Gerry Adams is set to announce that he will retire as president of Sinn Fein.
The announcement will be made on stage of Dublin’s RDS conference, where after 34 years Mr Adams will step down and break the leadership’s link with republican violence.
The 69-year-old will detail a timetable for his departure and there are expectations that this could last around a year.
One veteran of the IRA’s West Belfast Brigade, who was once close to Mr Adams, said he believed that the Irish republican politician will retain some control of the party.
“Gerry made Sinn Féin in his own image. Whatever you think about him he was the master strategist,” the IRA veteran told The Guardian.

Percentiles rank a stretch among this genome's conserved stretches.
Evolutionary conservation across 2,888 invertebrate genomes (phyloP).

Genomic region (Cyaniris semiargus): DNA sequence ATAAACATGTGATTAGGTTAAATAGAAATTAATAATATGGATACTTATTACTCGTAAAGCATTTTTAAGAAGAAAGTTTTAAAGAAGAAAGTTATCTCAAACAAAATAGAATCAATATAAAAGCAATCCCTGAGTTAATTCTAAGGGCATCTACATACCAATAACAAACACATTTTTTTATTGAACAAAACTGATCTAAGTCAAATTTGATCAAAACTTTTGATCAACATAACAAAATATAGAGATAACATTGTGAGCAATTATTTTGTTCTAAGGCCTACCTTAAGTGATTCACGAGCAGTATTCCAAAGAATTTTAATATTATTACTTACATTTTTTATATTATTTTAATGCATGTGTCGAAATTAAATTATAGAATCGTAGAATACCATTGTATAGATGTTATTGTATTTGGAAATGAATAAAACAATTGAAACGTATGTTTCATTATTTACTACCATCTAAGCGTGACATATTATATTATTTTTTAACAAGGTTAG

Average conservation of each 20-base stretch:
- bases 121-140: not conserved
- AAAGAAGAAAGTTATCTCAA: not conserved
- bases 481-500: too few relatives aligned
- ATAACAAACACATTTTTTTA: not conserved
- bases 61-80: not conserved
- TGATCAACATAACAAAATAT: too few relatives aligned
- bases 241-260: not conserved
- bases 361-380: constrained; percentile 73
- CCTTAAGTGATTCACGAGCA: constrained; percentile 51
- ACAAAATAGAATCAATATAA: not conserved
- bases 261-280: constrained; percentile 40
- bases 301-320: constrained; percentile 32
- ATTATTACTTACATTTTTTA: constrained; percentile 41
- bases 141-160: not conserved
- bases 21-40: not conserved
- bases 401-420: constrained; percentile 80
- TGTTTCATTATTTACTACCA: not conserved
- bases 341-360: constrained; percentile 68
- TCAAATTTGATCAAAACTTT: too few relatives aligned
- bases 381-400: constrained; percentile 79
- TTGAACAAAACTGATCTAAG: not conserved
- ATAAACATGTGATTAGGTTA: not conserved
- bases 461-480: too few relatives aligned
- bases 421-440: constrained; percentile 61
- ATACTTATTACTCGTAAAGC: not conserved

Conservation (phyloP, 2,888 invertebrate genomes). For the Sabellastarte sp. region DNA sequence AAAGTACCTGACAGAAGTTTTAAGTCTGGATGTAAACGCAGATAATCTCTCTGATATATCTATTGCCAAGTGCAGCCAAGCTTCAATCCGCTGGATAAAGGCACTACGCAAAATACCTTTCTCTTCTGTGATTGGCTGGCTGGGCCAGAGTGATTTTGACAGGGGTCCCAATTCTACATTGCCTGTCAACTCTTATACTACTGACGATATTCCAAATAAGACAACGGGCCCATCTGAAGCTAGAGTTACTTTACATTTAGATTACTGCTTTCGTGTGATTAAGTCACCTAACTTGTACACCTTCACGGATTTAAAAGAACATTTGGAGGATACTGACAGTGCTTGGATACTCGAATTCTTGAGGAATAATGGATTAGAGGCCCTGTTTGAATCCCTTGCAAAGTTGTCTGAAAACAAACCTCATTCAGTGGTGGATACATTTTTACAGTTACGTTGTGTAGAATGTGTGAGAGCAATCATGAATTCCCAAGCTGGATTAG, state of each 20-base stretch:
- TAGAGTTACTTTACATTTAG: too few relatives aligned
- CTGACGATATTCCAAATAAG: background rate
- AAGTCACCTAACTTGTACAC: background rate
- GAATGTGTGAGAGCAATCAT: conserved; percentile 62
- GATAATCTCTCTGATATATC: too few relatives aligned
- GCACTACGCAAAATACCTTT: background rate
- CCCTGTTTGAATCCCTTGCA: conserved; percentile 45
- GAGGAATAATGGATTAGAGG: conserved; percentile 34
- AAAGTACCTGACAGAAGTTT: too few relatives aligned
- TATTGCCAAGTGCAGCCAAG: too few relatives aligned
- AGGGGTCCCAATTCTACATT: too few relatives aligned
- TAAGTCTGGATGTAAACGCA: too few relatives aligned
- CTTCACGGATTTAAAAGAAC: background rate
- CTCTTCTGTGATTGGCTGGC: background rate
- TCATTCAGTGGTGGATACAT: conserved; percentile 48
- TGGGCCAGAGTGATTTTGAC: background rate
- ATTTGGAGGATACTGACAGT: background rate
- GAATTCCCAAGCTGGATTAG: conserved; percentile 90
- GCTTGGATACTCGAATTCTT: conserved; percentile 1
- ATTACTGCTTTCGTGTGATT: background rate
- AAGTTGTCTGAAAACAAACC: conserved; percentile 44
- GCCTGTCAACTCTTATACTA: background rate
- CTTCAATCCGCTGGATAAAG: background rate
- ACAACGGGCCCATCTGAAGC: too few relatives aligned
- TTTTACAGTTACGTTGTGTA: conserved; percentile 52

“He built Sinn Féin up into an efficient electoral machine. He guided the party and the movement away from war to peace. It could never have been done without him and he knows that.
“He still thinks he can push them on to power in the south [Irish Republic] as his final achievement. So he will be staying around, in the back room, working the controls.”
Mr Adams was elected as the MP for West Belfast in 1983 and won an internal vote to be Sinn Fein’s president in the same year.
He was part of the peace talks in Belfast that led to the Good Friday agreement, which was the major political development in the Northern Ireland peace process of the 1990s.